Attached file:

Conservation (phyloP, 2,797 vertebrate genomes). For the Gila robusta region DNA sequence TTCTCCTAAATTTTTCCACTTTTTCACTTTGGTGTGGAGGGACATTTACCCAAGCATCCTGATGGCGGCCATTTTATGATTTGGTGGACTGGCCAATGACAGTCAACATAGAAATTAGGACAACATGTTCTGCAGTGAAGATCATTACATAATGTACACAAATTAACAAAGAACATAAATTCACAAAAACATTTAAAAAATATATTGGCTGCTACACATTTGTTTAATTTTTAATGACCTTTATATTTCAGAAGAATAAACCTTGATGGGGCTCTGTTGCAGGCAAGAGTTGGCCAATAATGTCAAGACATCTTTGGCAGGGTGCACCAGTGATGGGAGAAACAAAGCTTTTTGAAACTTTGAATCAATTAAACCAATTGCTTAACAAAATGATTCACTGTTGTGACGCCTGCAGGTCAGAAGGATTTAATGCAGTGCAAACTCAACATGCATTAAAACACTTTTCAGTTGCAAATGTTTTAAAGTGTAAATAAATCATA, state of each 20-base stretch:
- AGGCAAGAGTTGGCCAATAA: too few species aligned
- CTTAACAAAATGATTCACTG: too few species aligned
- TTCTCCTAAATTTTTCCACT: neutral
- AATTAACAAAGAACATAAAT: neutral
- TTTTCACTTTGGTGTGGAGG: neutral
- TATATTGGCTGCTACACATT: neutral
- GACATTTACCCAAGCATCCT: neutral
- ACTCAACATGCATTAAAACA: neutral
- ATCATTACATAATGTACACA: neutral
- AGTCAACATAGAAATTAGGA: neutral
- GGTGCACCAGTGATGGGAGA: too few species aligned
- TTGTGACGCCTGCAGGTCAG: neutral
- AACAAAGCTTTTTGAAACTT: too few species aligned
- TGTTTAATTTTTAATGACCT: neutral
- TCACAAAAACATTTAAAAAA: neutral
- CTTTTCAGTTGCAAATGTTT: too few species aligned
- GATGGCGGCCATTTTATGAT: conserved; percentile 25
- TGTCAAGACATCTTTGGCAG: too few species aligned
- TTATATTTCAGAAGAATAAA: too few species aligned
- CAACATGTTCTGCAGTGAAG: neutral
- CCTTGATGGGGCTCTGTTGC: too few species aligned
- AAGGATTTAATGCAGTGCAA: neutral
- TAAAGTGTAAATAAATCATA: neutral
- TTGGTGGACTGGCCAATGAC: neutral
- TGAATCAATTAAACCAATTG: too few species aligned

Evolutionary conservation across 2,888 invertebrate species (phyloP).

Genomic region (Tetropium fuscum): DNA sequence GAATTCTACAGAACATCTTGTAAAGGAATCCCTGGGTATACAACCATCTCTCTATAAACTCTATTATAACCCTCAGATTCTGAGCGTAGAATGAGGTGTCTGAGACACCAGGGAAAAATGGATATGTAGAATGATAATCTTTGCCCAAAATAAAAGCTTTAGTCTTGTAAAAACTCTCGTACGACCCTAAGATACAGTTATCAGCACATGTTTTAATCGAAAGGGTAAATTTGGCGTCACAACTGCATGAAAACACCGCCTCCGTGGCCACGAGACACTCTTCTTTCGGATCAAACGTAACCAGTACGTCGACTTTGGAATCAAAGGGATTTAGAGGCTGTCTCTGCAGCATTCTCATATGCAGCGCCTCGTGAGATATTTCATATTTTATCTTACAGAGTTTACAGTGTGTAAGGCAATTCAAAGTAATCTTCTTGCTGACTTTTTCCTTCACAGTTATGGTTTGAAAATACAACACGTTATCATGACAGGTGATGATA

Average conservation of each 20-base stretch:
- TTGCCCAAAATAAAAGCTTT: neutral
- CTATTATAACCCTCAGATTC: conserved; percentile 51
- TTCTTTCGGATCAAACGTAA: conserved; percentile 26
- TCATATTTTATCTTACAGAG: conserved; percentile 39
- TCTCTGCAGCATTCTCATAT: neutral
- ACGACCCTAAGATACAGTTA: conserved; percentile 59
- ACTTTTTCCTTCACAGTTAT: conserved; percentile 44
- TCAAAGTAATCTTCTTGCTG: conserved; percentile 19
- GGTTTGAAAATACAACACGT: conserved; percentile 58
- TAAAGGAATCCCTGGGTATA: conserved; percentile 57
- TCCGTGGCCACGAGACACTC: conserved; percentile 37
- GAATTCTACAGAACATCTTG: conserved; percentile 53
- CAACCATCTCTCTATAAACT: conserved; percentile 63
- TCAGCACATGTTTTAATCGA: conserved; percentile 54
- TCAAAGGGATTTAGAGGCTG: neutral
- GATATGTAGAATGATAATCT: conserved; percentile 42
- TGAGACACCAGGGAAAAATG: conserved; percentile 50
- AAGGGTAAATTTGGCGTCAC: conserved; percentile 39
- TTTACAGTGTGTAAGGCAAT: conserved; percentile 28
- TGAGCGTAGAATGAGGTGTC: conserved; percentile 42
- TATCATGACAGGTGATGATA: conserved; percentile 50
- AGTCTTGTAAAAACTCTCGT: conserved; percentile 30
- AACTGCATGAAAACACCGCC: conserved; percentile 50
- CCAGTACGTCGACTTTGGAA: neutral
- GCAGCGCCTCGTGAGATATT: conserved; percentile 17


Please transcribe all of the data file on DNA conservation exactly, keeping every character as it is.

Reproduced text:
Conservation (phyloP, 2,797 vertebrate genomes). For the Gila robusta region DNA sequence TTCTCCTAAATTTTTCCACTTTTTCACTTTGGTGTGGAGGGACATTTACCCAAGCATCCTGATGGCGGCCATTTTATGATTTGGTGGACTGGCCAATGACAGTCAACATAGAAATTAGGACAACATGTTCTGCAGTGAAGATCATTACATAATGTACACAAATTAACAAAGAACATAAATTCACAAAAACATTTAAAAAATATATTGGCTGCTACACATTTGTTTAATTTTTAATGACCTTTATATTTCAGAAGAATAAACCTTGATGGGGCTCTGTTGCAGGCAAGAGTTGGCCAATAATGTCAAGACATCTTTGGCAGGGTGCACCAGTGATGGGAGAAACAAAGCTTTTTGAAACTTTGAATCAATTAAACCAATTGCTTAACAAAATGATTCACTGTTGTGACGCCTGCAGGTCAGAAGGATTTAATGCAGTGCAAACTCAACATGCATTAAAACACTTTTCAGTTGCAAATGTTTTAAAGTGTAAATAAATCATA, state of each 20-base stretch:
- AGGCAAGAGTTGGCCAATAA: too few species aligned
- CTTAACAAAATGATTCACTG: too few species aligned
- TTCTCCTAAATTTTTCCACT: neutral
- AATTAACAAAGAACATAAAT: neutral
- TTTTCACTTTGGTGTGGAGG: neutral
- TATATTGGCTGCTACACATT: neutral
- GACATTTACCCAAGCATCCT: neutral
- ACTCAACATGCATTAAAACA: neutral
- ATCATTACATAATGTACACA: neutral
- AGTCAACATAGAAATTAGGA: neutral
- GGTGCACCAGTGATGGGAGA: too few species aligned
- TTGTGACGCCTGCAGGTCAG: neutral
- AACAAAGCTTTTTGAAACTT: too few species aligned
- TGTTTAATTTTTAATGACCT: neutral
- TCACAAAAACATTTAAAAAA: neutral
- CTTTTCAGTTGCAAATGTTT: too few species aligned
- GATGGCGGCCATTTTATGAT: conserved; percentile 25
- TGTCAAGACATCTTTGGCAG: too few species aligned
- TTATATTTCAGAAGAATAAA: too few species aligned
- CAACATGTTCTGCAGTGAAG: neutral
- CCTTGATGGGGCTCTGTTGC: too few species aligned
- AAGGATTTAATGCAGTGCAA: neutral
- TAAAGTGTAAATAAATCATA: neutral
- TTGGTGGACTGGCCAATGAC: neutral
- TGAATCAATTAAACCAATTG: too few species aligned

Evolutionary conservation across 2,888 invertebrate species (phyloP).

Genomic region (Tetropium fuscum): DNA sequence GAATTCTACAGAACATCTTGTAAAGGAATCCCTGGGTATACAACCATCTCTCTATAAACTCTATTATAACCCTCAGATTCTGAGCGTAGAATGAGGTGTCTGAGACACCAGGGAAAAATGGATATGTAGAATGATAATCTTTGCCCAAAATAAAAGCTTTAGTCTTGTAAAAACTCTCGTACGACCCTAAGATACAGTTATCAGCACATGTTTTAATCGAAAGGGTAAATTTGGCGTCACAACTGCATGAAAACACCGCCTCCGTGGCCACGAGACACTCTTCTTTCGGATCAAACGTAACCAGTACGTCGACTTTGGAATCAAAGGGATTTAGAGGCTGTCTCTGCAGCATTCTCATATGCAGCGCCTCGTGAGATATTTCATATTTTATCTTACAGAGTTTACAGTGTGTAAGGCAATTCAAAGTAATCTTCTTGCTGACTTTTTCCTTCACAGTTATGGTTTGAAAATACAACACGTTATCATGACAGGTGATGATA

Average conservation of each 20-base stretch:
- TTGCCCAAAATAAAAGCTTT: neutral
- CTATTATAACCCTCAGATTC: conserved; percentile 51
- TTCTTTCGGATCAAACGTAA: conserved; percentile 26
- TCATATTTTATCTTACAGAG: conserved; percentile 39
- TCTCTGCAGCATTCTCATAT: neutral
- ACGACCCTAAGATACAGTTA: conserved; percentile 59
- ACTTTTTCCTTCACAGTTAT: conserved; percentile 44
- TCAAAGTAATCTTCTTGCTG: conserved; percentile 19
- GGTTTGAAAATACAACACGT: conserved; percentile 58
- TAAAGGAATCCCTGGGTATA: conserved; percentile 57
- TCCGTGGCCACGAGACACTC: conserved; percentile 37
- GAATTCTACAGAACATCTTG: conserved; percentile 53
- CAACCATCTCTCTATAAACT: conserved; percentile 63
- TCAGCACATGTTTTAATCGA: conserved; percentile 54
- TCAAAGGGATTTAGAGGCTG: neutral
- GATATGTAGAATGATAATCT: conserved; percentile 42
- TGAGACACCAGGGAAAAATG: conserved; percentile 50
- AAGGGTAAATTTGGCGTCAC: conserved; percentile 39
- TTTACAGTGTGTAAGGCAAT: conserved; percentile 28
- TGAGCGTAGAATGAGGTGTC: conserved; percentile 42
- TATCATGACAGGTGATGATA: conserved; percentile 50
- AGTCTTGTAAAAACTCTCGT: conserved; percentile 30
- AACTGCATGAAAACACCGCC: conserved; percentile 50
- CCAGTACGTCGACTTTGGAA: neutral
- GCAGCGCCTCGTGAGATATT: conserved; percentile 17